Tim Bucknall, assistant dean of libraries and head of electronic resources and information technologies at the University of North Carolina at Greensboro (UNCG), is the 2014 Association of College and Research Libraries' (ACRL) Academic/Research Librarian of the Year. The award, sponsored by YBP Library Services, recognizes an outstanding member of the library profession who has made a significant national or international contribution to academic/research librarianship and library development.
Bucknall will receive a $5,000 award during the ACRL President's Program at 10:30 am on Saturday, June 28, 2014, at the 2014 ALA Annual Conference in Las Vegas.
"Tim Bucknall's service to the library profession is truly impressive," noted Laurel Littrell, chair of the ACRL Academic/Research Librarian of the Year Award Committee and director of library planning and assessment at Kansas State University. "Among his many accomplishments, he founded the Carolina Consortium in 2004, to provide access to library resources for the University of North Carolina system. Tim also created Journal Finder, the first open source link resolver and knowledge base tool, which eventually was picked up by a vendor for wider development and distribution in 2008. Not only has Tim created and developed these tools and services, he also shares his experience and knowledge to others in the profession to assist them in using these as models to benefit library patrons across the country and world."
"I feel deeply honored to be recognized by ACRL for my professional contributions," Bucknall said. "Of course, academic librarianship is rarely a solo performance, and none of my accomplishments could have been realized without the support, insight and dedication of my fellow library professionals within North Carolina and across the nation. This award emphasizes that when librarians work together, we can do amazing things. "
Bucknall is the founder and convener of the Carolina Consortium, an open coalition that enables academic libraries in North Carolina and South Carolina to use their bulk purchasing power to obtain favorable pricing on a variety of electronic resources that are of significant interest to the scholarly community. As a result of Bucknall's leadership, the consortium includes more than 147 community colleges, public universities and private institutions of higher learning and yields a cost avoidance of more than two hundred thirty million dollars for its members.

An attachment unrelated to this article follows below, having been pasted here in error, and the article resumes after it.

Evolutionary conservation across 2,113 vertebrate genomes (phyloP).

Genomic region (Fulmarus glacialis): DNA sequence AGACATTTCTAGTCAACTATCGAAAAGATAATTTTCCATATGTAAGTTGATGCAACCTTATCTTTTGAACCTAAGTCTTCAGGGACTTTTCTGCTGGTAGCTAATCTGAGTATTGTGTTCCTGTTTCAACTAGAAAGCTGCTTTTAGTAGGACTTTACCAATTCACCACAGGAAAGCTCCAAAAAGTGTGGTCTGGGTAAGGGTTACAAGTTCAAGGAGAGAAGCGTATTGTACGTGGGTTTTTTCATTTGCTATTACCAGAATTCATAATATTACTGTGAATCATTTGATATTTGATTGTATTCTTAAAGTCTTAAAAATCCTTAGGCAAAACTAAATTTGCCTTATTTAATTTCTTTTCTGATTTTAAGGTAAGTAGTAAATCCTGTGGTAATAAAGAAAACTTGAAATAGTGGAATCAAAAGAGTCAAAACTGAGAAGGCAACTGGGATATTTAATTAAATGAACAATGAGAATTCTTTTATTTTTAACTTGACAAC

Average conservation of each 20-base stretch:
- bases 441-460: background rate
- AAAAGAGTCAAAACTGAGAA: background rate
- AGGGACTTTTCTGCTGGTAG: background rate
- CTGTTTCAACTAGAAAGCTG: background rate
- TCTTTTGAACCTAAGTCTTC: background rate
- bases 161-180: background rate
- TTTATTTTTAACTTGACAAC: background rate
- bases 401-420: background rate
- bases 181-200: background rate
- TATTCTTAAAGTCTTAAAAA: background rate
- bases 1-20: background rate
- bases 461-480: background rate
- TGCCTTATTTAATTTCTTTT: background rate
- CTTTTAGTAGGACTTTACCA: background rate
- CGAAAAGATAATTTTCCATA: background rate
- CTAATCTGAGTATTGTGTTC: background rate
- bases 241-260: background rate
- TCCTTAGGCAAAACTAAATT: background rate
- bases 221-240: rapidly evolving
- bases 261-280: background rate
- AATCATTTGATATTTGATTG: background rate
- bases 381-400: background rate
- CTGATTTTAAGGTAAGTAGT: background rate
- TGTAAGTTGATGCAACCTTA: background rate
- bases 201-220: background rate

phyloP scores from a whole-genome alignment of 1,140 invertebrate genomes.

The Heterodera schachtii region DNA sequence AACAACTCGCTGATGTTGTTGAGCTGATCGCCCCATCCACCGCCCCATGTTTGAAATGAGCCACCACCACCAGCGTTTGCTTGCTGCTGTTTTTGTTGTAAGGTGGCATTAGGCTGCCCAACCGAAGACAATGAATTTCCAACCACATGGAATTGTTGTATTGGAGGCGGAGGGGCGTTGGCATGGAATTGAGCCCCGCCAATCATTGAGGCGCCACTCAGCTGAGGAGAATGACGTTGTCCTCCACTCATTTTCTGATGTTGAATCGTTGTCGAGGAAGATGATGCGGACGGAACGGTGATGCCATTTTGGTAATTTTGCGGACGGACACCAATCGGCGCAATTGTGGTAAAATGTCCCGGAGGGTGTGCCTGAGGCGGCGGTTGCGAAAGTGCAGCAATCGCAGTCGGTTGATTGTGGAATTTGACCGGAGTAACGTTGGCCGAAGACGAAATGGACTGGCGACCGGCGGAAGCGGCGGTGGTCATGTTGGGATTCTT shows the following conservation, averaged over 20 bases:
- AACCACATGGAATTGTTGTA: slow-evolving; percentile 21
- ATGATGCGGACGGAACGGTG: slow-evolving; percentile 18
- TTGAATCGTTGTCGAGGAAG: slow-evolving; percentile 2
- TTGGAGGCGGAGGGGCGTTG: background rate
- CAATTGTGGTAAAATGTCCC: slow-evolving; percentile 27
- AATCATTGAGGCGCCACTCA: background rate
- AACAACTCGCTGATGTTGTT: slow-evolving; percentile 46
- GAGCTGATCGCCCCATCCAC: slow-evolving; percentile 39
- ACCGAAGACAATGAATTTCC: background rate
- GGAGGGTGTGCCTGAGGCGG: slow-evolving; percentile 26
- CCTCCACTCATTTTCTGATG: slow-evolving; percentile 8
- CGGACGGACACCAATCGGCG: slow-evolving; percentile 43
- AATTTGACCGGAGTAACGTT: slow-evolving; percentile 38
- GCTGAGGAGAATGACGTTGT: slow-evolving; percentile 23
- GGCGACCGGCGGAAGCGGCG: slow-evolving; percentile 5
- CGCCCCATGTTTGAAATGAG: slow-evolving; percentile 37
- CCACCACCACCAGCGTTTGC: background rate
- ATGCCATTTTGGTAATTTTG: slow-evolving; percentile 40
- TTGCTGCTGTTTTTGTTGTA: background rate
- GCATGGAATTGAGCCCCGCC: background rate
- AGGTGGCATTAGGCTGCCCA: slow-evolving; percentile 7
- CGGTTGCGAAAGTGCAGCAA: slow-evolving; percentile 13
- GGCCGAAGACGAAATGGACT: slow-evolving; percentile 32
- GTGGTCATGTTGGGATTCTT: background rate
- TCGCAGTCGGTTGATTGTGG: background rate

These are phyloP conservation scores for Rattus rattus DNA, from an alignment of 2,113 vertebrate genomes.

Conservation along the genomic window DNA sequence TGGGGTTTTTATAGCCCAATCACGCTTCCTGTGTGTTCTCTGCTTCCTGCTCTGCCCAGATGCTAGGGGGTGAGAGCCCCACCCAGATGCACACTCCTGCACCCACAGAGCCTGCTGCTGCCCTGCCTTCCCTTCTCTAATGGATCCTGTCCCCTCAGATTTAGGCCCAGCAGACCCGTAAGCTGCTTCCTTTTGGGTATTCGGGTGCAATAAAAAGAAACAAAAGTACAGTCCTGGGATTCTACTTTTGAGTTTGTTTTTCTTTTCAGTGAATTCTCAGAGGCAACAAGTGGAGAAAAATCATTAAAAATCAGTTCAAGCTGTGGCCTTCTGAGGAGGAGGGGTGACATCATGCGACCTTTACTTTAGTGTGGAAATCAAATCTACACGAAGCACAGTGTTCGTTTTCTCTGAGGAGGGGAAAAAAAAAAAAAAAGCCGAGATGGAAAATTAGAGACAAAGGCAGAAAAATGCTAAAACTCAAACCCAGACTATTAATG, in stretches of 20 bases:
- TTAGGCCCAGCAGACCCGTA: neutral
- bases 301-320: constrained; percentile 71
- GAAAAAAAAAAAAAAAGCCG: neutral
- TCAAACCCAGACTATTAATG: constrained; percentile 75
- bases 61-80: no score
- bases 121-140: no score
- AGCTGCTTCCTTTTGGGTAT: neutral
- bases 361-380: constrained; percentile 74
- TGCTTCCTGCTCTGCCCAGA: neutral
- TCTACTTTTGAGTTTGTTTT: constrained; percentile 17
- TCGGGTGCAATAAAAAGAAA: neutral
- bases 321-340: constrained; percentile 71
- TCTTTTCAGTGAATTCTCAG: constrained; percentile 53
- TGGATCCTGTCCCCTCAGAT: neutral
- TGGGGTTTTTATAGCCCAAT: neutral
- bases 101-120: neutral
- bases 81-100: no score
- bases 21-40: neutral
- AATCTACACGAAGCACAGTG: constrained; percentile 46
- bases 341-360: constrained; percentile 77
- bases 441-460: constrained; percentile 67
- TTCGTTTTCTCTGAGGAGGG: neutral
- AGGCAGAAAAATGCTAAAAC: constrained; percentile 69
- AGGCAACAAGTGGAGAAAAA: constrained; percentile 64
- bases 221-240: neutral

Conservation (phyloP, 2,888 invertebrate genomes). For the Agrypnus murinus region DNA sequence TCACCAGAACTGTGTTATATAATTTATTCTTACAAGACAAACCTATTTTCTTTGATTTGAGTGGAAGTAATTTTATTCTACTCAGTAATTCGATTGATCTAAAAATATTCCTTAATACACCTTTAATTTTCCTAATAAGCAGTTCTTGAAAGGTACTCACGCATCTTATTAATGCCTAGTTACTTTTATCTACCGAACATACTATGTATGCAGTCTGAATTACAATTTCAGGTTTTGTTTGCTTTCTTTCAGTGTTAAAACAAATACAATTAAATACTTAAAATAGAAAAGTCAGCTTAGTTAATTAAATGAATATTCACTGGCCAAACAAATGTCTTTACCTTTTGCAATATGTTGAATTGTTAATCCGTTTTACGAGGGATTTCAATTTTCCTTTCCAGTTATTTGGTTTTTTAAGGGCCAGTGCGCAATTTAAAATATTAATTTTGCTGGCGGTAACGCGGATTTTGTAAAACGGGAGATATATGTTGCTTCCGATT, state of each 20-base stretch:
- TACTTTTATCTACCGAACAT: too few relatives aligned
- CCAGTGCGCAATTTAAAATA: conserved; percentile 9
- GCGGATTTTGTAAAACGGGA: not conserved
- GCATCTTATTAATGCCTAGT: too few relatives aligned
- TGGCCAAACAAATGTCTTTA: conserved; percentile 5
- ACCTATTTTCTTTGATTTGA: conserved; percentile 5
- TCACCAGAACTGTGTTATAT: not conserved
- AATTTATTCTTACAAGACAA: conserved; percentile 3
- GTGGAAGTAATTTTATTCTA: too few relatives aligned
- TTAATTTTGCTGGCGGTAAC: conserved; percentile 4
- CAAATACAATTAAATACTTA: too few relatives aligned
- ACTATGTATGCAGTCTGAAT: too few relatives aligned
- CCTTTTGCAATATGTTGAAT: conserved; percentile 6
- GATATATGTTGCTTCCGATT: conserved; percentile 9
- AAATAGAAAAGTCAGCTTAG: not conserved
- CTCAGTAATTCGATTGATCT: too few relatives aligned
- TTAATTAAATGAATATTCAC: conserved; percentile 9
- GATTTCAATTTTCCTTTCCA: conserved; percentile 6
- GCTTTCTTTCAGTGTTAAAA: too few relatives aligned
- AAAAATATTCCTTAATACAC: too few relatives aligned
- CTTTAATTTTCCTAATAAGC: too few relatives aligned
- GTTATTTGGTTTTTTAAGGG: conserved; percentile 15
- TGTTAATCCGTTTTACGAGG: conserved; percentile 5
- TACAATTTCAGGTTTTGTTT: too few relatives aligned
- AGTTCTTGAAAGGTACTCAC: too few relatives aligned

Bucknall is also known for his open and inclusive approach to entrepreneurship. In 2000, he developed Journal Finder, the first open URL link resolver and knowledge base to go into production in the United States. Bucknall and his team at UNCG additionally developed NC DOCKS, an institutional repository shared between seven libraries at mainly mid-sized and smaller schools in the University of North Carolina system that provides an affordable repository solution.
His work has allowed libraries to maintain a high level of collection quality, to unite together to curb runaway inflation in serial costs and to leverage cost and usage data across libraries to better effect efficiencies in buying and accessing intellectual content on ever-dwindling collections budgets. Bucknall's creative, team-driven approach to librarianship; coalition building abilities, especially between the library and conveyor communities; and innovative approach have earned him the respect, trust and admiration of his colleagues in the Carolinas and beyond.
"Tim's work in building consortia, leveraging e-resources and improving use of information technology are important contributions to the profession," added ACRL Executive Director Mary Ellen Davis. "I am delighted at his inclusive approach and the value that he places on teamwork and collaboration, traits that are firmly engrained in the ACRL culture."
Bucknall has shared his knowledge with the academic library community through writing and presenting on technology, online catalogs, electronic resources, serials management issues, open access and more. He has discussed his work at a wide range of conferences including the Charleston Conference, Association of Southeastern Research Libraries (ASERL) conferences, Electronic Resources and Libraries, the North American Serials Interest Group (NASIG) conference, Computers in Libraries, ACRL conferences and the ALA Annual Conference.
His publications include Library Technology and User Services: Planning, Integration, and Usability Engineering (with Anthony Chow, 2012), "Usability Engineering and Technology Integration in Libraries" in The International Journal of Science in Society (with Anthony Chow, 2009), "A Comparative Evaluation of Journal Literature Access Options at the University of North Carolina at Greensboro" in Interlending and Document Supply (2009) and "U-Search: A User Study of the CD-ROM Service at the University of North Carolina at Chapel Hill" in RQ (with Rikki Mangrum, 1998).
Prior to joining UNCG as head of the Electronic Resources and Information Technology Department in 1994, Bucknall served as electronic services librarian at the University of North Carolina-Chapel Hill (UNC-CH) from 1989 to 1994. He received the North Carolina Library Association RTSS Significant Achievement Award in 2001 and was named a 2006 Mover and Shaker by Library Journal.
Bucknall received his B.A. in Liberal Arts from the University of Texas-Austin in 1985, and earned his M.L.I.S. (1989) and M.A. in Art History (1993) from UNC-CH.